Article 25 of the UN Universal Declaration of Human Rights:

(1) Everyone has the right to a standard of living adequate for the health and well-being of himself and of his family, including food, clothing, housing and medical care and necessary social services, and the right to security in the event of unemployment, sickness, disability, widowhood, old age or other lack of livelihood in circumstances beyond his control.
(2) Motherhood and childhood are entitled to special care and assistance. All children, whether born in or out of wedlock, shall enjoy the same social protection.

It’s a great feeling to be in at the beginning of something – the launch of Citizens Basic Income Network Scotland – however unwieldy the title is! One young turk,  alluding to the clunkiness of the nomenclature, proposed we cut to the chase, get radical and call it the ef-off payment.  All credit to the panel, some of whom have been trailblazing the radical notion of citizens income for forty years, for  accepting the suggestion of a foff payment with grace and humour. Glasgow  and Govan rise to the occasion once more.

The keynote speaker was Guy Standing who in May this year gave the RSA SCOTLAND: ANGUS MILLAR LECTURE 2016 on Basic Income in relation to Scotland.  He journeyed the same territory at this launch in the Pearce Institute, but this time with the a new  urgency and focus brought about by the political tsunamis of the last six months. He has been predicting the danger of a destabilising monster emerging from the widening gap between rich and poor and the growth of the precariat, a social class formed by people suffering from a precarious existence affecting their material and psychological welfare. He argues  that currently the poor are excluded from  citizenship. Basic Income is a solution to this crisis –  part of a progressive strategy to give voice and agency to all citizens.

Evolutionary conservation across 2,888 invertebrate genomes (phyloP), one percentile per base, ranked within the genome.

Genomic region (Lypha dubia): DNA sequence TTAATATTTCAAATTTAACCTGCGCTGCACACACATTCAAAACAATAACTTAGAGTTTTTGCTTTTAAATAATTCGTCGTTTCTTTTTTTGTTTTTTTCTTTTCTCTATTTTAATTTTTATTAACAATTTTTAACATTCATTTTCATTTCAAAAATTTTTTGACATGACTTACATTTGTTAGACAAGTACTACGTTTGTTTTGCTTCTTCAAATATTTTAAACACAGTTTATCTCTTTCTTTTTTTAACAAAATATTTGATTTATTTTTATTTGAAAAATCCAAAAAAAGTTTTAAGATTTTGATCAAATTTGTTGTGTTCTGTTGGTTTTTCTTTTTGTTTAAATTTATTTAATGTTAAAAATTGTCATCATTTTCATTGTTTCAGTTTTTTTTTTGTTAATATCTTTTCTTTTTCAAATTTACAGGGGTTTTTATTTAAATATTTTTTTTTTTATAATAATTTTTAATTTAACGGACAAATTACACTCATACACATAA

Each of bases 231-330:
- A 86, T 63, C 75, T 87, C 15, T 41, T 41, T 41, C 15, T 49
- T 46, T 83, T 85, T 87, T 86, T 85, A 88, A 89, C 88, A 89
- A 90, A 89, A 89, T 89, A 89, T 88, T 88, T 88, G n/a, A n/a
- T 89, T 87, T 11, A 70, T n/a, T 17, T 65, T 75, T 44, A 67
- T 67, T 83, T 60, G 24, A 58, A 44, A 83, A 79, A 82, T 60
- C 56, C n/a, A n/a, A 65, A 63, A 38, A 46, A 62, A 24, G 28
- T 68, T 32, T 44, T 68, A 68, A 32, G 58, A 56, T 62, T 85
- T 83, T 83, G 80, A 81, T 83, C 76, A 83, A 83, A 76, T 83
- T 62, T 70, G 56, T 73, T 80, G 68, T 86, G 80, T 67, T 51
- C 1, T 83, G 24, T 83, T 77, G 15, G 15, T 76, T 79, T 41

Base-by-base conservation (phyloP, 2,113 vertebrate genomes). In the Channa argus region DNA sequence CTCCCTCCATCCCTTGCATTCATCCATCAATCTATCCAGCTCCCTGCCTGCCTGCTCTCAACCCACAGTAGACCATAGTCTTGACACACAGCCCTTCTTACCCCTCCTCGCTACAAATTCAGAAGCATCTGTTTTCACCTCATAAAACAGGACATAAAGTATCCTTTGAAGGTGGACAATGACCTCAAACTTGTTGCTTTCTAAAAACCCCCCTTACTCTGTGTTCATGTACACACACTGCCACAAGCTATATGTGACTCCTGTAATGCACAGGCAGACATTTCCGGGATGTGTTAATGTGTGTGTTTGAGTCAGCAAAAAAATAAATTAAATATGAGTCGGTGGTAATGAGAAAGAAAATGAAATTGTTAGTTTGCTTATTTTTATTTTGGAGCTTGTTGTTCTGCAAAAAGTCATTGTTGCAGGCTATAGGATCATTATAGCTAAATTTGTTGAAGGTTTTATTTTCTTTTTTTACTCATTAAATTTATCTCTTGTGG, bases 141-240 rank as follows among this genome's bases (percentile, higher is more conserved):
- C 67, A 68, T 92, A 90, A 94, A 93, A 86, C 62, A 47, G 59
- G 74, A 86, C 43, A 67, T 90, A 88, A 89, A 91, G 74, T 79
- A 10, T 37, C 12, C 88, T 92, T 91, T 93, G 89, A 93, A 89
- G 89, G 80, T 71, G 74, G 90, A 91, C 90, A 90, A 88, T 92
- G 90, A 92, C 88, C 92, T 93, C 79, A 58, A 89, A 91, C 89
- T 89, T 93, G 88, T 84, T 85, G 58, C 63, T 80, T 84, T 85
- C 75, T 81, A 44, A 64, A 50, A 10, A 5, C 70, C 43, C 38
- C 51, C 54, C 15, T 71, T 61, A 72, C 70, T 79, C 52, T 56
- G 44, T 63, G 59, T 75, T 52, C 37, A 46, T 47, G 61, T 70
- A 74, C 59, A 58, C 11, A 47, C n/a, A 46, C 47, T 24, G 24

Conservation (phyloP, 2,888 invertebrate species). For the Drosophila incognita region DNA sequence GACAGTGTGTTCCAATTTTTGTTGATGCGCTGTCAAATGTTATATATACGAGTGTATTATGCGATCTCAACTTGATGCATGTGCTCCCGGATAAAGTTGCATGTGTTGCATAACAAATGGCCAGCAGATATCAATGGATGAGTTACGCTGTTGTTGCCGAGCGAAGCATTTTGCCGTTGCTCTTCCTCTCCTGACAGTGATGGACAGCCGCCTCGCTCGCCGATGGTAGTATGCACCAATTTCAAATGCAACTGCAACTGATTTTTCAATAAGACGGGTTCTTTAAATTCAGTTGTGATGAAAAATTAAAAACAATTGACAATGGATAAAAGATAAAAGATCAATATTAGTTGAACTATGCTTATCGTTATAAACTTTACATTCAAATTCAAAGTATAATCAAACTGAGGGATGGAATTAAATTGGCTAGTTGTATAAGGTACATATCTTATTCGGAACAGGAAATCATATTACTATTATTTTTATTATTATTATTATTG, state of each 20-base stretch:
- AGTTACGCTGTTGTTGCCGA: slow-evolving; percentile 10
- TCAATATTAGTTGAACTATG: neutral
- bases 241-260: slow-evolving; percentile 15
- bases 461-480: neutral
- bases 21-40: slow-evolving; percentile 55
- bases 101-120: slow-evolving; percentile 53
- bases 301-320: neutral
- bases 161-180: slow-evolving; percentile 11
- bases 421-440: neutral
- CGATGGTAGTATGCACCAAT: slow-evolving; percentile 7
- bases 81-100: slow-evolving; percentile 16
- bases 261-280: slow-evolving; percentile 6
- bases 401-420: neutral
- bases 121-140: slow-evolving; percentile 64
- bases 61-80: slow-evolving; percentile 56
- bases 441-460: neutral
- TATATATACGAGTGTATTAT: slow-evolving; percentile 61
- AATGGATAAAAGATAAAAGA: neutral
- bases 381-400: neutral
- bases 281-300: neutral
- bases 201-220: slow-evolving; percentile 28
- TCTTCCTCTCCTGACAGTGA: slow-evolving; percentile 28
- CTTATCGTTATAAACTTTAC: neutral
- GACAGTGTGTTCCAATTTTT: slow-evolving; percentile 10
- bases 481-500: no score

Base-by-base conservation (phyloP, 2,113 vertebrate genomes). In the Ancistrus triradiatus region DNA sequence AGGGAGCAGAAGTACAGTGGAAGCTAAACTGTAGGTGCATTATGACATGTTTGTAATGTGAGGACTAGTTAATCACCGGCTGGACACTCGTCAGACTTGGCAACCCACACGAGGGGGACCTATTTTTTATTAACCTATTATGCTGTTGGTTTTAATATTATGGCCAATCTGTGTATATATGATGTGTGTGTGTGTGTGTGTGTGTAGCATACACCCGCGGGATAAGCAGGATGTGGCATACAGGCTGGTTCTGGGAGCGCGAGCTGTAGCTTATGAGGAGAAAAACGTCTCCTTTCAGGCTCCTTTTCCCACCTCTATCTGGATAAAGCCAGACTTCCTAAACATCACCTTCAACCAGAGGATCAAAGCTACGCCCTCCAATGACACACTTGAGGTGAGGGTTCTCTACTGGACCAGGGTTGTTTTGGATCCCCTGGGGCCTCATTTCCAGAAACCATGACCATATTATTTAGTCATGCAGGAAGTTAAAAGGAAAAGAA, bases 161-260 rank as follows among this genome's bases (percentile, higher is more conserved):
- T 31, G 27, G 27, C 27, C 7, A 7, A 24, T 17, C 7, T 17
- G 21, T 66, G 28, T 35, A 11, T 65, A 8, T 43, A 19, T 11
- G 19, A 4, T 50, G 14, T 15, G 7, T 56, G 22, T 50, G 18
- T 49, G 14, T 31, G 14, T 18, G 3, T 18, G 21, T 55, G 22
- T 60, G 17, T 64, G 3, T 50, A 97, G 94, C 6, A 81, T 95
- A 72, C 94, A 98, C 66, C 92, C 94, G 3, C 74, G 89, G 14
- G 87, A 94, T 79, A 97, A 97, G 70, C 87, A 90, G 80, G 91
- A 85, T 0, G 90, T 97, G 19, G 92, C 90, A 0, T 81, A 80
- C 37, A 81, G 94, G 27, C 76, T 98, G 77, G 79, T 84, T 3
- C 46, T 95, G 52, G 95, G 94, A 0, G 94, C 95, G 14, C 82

On affordability he rallies against the rise of rentier capitalism funded by state subsidies and the plundering of the (our) commons. He asks us to contemplate a paradigm shift and consider our current collective wealth as a product of the work and efforts of our ancestors.  We can rethink Citizen’s Income as a social dividend from their efforts.

While listening two things occur to me.

  • I’ve often pondered the wealth that has been mined out of Fife and Midlothian villages leaving nothing to show for the gruelling efforts of those who produced it.
  • Using this paradigm, Citizen’s Income needs to be a global strategy.  In Black and British: A Forgotten History, David Olusoga reminds us that the cotton mills of England were supplied by slave labour in the American South.  We are all connected.

Guy Standing has conducted Citizens Income pilots in India and Africa, with irresistible outcomes: Nutrition of children, especially girls improved, sanitation, health, schooling improved and equity of women improved disproportionately.  There was more work not less – the only decrease in work was by children. Young women gained cultural autonomy and could say no to elders e.g. in wearing veils,  and with financial autonomy could say no to sexual demands on them.

Through the keynote speech then,  we were taken on a journey from bleakness to optimism.  There is a feeling  that this is an idea whose time has arrived.  Guy has the ear of Davos and the Bilderberg Group among others. And this he says is the year of the pilots.  Hot news at the launch was the announcement that Fife is working towards running  a pilot Citizens Income Scheme in 2017.  Whoop!  The next Citizens Basic Income Network Scotland Event will be on 28th January in Kelty.